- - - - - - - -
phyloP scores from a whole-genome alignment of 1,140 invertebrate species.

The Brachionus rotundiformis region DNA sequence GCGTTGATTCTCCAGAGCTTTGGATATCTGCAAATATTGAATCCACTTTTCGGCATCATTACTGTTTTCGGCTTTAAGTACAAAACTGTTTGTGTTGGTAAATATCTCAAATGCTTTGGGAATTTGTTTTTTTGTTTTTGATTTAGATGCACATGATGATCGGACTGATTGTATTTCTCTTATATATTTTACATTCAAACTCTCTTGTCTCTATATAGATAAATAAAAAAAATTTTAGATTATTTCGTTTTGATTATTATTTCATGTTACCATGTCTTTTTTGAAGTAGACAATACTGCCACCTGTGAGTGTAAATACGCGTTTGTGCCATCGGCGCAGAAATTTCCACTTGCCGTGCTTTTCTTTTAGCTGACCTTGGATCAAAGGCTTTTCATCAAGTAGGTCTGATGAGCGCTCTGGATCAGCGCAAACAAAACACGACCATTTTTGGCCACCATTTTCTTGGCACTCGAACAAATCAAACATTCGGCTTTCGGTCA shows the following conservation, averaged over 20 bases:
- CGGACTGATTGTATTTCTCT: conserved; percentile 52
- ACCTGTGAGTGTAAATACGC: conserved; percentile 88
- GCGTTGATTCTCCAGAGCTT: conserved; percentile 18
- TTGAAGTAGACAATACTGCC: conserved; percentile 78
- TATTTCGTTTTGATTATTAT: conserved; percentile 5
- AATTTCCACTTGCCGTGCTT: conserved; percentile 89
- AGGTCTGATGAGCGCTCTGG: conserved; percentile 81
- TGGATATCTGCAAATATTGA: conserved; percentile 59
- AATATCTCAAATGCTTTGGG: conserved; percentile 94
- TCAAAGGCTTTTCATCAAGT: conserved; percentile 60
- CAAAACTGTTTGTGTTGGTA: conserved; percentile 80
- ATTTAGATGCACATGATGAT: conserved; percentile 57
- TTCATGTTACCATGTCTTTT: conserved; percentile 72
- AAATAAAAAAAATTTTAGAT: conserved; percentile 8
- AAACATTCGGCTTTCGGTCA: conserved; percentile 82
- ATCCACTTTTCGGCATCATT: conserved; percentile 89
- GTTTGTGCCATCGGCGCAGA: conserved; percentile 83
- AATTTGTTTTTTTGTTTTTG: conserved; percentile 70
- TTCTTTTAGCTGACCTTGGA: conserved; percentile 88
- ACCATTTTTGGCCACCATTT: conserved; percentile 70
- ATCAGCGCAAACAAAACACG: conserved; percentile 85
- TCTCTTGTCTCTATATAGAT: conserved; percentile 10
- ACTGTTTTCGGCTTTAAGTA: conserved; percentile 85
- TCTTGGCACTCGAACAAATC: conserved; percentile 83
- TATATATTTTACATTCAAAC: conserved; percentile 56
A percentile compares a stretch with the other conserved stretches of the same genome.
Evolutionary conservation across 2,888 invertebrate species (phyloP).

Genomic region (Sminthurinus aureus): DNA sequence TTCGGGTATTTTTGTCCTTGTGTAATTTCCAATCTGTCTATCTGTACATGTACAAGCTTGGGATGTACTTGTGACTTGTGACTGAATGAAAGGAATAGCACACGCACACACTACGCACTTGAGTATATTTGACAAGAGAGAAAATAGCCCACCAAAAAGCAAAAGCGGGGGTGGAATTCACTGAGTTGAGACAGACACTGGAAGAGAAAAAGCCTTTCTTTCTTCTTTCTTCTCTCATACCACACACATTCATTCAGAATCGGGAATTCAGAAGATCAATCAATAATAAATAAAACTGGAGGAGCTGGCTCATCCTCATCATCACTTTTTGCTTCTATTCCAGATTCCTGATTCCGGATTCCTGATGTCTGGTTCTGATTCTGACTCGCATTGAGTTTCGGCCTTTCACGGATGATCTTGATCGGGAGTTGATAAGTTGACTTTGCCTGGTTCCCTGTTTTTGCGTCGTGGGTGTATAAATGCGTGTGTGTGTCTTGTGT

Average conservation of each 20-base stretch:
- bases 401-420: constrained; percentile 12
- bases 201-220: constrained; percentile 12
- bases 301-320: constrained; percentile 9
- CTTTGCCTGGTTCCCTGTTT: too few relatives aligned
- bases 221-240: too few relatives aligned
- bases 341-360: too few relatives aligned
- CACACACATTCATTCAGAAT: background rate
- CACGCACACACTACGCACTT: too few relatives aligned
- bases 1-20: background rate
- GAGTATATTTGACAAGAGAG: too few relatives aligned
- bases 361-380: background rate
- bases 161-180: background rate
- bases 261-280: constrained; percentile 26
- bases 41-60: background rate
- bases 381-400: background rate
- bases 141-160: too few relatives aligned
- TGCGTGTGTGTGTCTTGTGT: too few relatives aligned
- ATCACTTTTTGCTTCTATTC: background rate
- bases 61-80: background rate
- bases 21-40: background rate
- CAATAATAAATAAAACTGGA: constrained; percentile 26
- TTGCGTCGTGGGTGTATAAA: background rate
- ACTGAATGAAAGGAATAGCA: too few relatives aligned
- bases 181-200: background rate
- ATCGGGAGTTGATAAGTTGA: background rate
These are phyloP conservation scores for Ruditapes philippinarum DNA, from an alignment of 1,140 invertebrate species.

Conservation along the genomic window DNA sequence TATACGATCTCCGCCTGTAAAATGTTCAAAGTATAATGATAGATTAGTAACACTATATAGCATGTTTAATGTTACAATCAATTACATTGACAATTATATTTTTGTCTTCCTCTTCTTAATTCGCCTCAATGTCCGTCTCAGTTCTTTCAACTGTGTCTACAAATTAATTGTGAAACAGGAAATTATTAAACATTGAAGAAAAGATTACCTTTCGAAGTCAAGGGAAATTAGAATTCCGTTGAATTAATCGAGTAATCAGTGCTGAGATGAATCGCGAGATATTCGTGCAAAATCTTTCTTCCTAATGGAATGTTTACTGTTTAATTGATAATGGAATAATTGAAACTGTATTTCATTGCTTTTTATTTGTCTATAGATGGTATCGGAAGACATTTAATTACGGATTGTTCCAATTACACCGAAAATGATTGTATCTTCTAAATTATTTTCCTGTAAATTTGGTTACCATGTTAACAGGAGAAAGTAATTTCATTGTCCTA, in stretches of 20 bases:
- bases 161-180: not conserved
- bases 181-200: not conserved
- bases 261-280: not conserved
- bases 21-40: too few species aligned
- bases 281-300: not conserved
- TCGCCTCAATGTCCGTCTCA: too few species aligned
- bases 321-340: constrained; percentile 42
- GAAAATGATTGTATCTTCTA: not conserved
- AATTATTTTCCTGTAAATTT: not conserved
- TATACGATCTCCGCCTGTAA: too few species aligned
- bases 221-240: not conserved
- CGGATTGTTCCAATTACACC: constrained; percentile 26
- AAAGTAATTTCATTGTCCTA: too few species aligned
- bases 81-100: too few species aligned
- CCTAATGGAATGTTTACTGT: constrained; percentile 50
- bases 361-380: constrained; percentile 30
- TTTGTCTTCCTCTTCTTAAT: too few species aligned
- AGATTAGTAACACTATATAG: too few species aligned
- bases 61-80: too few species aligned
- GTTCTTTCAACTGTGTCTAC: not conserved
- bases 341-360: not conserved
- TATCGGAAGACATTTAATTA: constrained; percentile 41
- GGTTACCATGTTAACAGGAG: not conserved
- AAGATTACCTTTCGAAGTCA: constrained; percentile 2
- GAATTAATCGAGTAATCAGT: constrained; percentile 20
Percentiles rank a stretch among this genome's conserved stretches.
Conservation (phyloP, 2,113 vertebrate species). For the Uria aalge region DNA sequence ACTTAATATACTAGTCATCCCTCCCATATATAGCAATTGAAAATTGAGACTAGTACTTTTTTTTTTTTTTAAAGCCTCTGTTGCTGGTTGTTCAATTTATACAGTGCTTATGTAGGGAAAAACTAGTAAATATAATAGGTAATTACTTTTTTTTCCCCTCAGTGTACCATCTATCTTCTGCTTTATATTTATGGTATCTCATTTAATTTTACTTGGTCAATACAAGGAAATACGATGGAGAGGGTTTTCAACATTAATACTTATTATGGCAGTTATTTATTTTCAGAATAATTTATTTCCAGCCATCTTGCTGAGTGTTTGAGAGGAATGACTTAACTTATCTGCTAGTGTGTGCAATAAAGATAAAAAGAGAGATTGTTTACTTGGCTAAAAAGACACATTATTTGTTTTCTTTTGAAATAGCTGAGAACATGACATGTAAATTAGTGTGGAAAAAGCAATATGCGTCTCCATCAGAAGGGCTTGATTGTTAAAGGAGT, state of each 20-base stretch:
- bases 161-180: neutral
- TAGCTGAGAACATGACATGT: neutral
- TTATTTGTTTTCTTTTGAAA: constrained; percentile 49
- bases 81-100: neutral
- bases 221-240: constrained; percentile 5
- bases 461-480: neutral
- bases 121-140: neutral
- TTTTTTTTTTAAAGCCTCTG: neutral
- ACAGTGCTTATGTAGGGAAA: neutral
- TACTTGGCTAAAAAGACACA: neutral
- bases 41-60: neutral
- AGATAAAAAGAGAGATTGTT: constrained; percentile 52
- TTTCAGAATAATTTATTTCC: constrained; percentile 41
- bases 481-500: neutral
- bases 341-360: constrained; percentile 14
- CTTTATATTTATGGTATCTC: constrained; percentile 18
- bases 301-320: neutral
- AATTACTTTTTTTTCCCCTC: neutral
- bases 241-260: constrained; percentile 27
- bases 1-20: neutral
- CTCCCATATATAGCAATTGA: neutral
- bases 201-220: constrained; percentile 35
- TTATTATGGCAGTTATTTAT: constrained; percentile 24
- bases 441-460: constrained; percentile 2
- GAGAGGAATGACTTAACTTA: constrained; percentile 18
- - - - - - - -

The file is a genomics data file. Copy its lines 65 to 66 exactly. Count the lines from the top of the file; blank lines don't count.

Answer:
- bases 321-340: constrained; percentile 42
- GAAAATGATTGTATCTTCTA: not conserved